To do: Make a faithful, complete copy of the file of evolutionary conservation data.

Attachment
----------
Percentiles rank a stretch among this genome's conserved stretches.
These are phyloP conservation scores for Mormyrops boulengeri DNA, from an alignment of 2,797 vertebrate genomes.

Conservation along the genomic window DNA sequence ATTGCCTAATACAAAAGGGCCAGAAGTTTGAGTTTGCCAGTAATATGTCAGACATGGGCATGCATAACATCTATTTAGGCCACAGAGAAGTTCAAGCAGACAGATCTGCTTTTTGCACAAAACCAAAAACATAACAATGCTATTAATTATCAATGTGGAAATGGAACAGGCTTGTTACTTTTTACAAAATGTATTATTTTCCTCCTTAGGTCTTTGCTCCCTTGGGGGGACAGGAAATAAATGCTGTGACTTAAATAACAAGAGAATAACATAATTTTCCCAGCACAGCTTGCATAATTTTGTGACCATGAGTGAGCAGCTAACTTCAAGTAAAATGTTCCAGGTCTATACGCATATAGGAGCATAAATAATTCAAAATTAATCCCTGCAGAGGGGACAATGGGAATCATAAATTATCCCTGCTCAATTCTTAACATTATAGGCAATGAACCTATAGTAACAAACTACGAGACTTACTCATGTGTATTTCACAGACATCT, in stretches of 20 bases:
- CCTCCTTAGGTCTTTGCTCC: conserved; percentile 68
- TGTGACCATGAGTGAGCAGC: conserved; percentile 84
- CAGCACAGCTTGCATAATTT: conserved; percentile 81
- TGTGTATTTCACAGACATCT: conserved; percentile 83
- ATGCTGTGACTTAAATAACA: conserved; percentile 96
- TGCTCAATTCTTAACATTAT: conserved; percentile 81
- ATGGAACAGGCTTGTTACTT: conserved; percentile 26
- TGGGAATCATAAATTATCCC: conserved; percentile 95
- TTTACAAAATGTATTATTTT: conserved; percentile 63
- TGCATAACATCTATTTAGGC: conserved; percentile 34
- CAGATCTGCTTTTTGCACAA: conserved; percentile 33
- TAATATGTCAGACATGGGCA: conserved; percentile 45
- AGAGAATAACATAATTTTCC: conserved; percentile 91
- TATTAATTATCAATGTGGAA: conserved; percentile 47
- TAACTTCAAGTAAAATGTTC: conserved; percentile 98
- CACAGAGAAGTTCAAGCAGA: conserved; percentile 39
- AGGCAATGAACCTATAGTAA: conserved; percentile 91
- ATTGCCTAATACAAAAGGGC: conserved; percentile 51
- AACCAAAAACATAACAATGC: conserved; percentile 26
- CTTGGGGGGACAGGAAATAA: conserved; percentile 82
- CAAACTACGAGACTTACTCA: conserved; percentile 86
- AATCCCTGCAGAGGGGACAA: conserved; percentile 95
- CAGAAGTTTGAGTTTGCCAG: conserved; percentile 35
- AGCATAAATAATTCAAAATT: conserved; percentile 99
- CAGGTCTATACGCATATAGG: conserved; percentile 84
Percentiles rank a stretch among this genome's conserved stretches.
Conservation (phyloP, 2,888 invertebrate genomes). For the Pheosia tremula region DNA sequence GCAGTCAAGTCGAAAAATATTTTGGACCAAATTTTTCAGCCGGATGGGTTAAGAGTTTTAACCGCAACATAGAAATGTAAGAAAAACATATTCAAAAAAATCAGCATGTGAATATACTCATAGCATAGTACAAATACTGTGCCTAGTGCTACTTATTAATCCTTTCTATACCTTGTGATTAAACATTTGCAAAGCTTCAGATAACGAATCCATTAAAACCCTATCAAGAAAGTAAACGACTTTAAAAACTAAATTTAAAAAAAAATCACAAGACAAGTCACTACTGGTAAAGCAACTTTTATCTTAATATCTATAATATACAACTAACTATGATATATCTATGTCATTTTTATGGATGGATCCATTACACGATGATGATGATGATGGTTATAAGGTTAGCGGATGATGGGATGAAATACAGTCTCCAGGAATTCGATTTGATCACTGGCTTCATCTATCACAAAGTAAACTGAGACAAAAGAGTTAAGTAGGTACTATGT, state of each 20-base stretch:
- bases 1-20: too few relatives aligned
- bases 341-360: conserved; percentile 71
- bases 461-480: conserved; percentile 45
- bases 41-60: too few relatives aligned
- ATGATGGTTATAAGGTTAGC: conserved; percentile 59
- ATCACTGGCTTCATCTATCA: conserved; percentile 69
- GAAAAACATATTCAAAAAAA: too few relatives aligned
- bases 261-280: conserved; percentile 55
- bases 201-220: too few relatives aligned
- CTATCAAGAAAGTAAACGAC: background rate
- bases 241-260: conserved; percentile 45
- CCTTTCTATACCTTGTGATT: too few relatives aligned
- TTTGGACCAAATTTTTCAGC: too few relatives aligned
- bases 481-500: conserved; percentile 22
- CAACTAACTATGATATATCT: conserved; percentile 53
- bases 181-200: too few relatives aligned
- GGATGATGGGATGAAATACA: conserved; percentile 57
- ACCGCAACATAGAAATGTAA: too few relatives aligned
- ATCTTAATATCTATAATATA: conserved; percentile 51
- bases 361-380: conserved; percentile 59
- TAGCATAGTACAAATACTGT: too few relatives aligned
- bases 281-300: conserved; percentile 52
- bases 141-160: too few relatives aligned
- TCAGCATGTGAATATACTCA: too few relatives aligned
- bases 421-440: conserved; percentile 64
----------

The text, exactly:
Percentiles rank a stretch among this genome's conserved stretches.
These are phyloP conservation scores for Mormyrops boulengeri DNA, from an alignment of 2,797 vertebrate genomes.

Conservation along the genomic window DNA sequence ATTGCCTAATACAAAAGGGCCAGAAGTTTGAGTTTGCCAGTAATATGTCAGACATGGGCATGCATAACATCTATTTAGGCCACAGAGAAGTTCAAGCAGACAGATCTGCTTTTTGCACAAAACCAAAAACATAACAATGCTATTAATTATCAATGTGGAAATGGAACAGGCTTGTTACTTTTTACAAAATGTATTATTTTCCTCCTTAGGTCTTTGCTCCCTTGGGGGGACAGGAAATAAATGCTGTGACTTAAATAACAAGAGAATAACATAATTTTCCCAGCACAGCTTGCATAATTTTGTGACCATGAGTGAGCAGCTAACTTCAAGTAAAATGTTCCAGGTCTATACGCATATAGGAGCATAAATAATTCAAAATTAATCCCTGCAGAGGGGACAATGGGAATCATAAATTATCCCTGCTCAATTCTTAACATTATAGGCAATGAACCTATAGTAACAAACTACGAGACTTACTCATGTGTATTTCACAGACATCT, in stretches of 20 bases:
- CCTCCTTAGGTCTTTGCTCC: conserved; percentile 68
- TGTGACCATGAGTGAGCAGC: conserved; percentile 84
- CAGCACAGCTTGCATAATTT: conserved; percentile 81
- TGTGTATTTCACAGACATCT: conserved; percentile 83
- ATGCTGTGACTTAAATAACA: conserved; percentile 96
- TGCTCAATTCTTAACATTAT: conserved; percentile 81
- ATGGAACAGGCTTGTTACTT: conserved; percentile 26
- TGGGAATCATAAATTATCCC: conserved; percentile 95
- TTTACAAAATGTATTATTTT: conserved; percentile 63
- TGCATAACATCTATTTAGGC: conserved; percentile 34
- CAGATCTGCTTTTTGCACAA: conserved; percentile 33
- TAATATGTCAGACATGGGCA: conserved; percentile 45
- AGAGAATAACATAATTTTCC: conserved; percentile 91
- TATTAATTATCAATGTGGAA: conserved; percentile 47
- TAACTTCAAGTAAAATGTTC: conserved; percentile 98
- CACAGAGAAGTTCAAGCAGA: conserved; percentile 39
- AGGCAATGAACCTATAGTAA: conserved; percentile 91
- ATTGCCTAATACAAAAGGGC: conserved; percentile 51
- AACCAAAAACATAACAATGC: conserved; percentile 26
- CTTGGGGGGACAGGAAATAA: conserved; percentile 82
- CAAACTACGAGACTTACTCA: conserved; percentile 86
- AATCCCTGCAGAGGGGACAA: conserved; percentile 95
- CAGAAGTTTGAGTTTGCCAG: conserved; percentile 35
- AGCATAAATAATTCAAAATT: conserved; percentile 99
- CAGGTCTATACGCATATAGG: conserved; percentile 84
Percentiles rank a stretch among this genome's conserved stretches.
Conservation (phyloP, 2,888 invertebrate genomes). For the Pheosia tremula region DNA sequence GCAGTCAAGTCGAAAAATATTTTGGACCAAATTTTTCAGCCGGATGGGTTAAGAGTTTTAACCGCAACATAGAAATGTAAGAAAAACATATTCAAAAAAATCAGCATGTGAATATACTCATAGCATAGTACAAATACTGTGCCTAGTGCTACTTATTAATCCTTTCTATACCTTGTGATTAAACATTTGCAAAGCTTCAGATAACGAATCCATTAAAACCCTATCAAGAAAGTAAACGACTTTAAAAACTAAATTTAAAAAAAAATCACAAGACAAGTCACTACTGGTAAAGCAACTTTTATCTTAATATCTATAATATACAACTAACTATGATATATCTATGTCATTTTTATGGATGGATCCATTACACGATGATGATGATGATGGTTATAAGGTTAGCGGATGATGGGATGAAATACAGTCTCCAGGAATTCGATTTGATCACTGGCTTCATCTATCACAAAGTAAACTGAGACAAAAGAGTTAAGTAGGTACTATGT, state of each 20-base stretch:
- bases 1-20: too few relatives aligned
- bases 341-360: conserved; percentile 71
- bases 461-480: conserved; percentile 45
- bases 41-60: too few relatives aligned
- ATGATGGTTATAAGGTTAGC: conserved; percentile 59
- ATCACTGGCTTCATCTATCA: conserved; percentile 69
- GAAAAACATATTCAAAAAAA: too few relatives aligned
- bases 261-280: conserved; percentile 55
- bases 201-220: too few relatives aligned
- CTATCAAGAAAGTAAACGAC: background rate
- bases 241-260: conserved; percentile 45
- CCTTTCTATACCTTGTGATT: too few relatives aligned
- TTTGGACCAAATTTTTCAGC: too few relatives aligned
- bases 481-500: conserved; percentile 22
- CAACTAACTATGATATATCT: conserved; percentile 53
- bases 181-200: too few relatives aligned
- GGATGATGGGATGAAATACA: conserved; percentile 57
- ACCGCAACATAGAAATGTAA: too few relatives aligned
- ATCTTAATATCTATAATATA: conserved; percentile 51
- bases 361-380: conserved; percentile 59
- TAGCATAGTACAAATACTGT: too few relatives aligned
- bases 281-300: conserved; percentile 52
- bases 141-160: too few relatives aligned
- TCAGCATGTGAATATACTCA: too few relatives aligned
- bases 421-440: conserved; percentile 64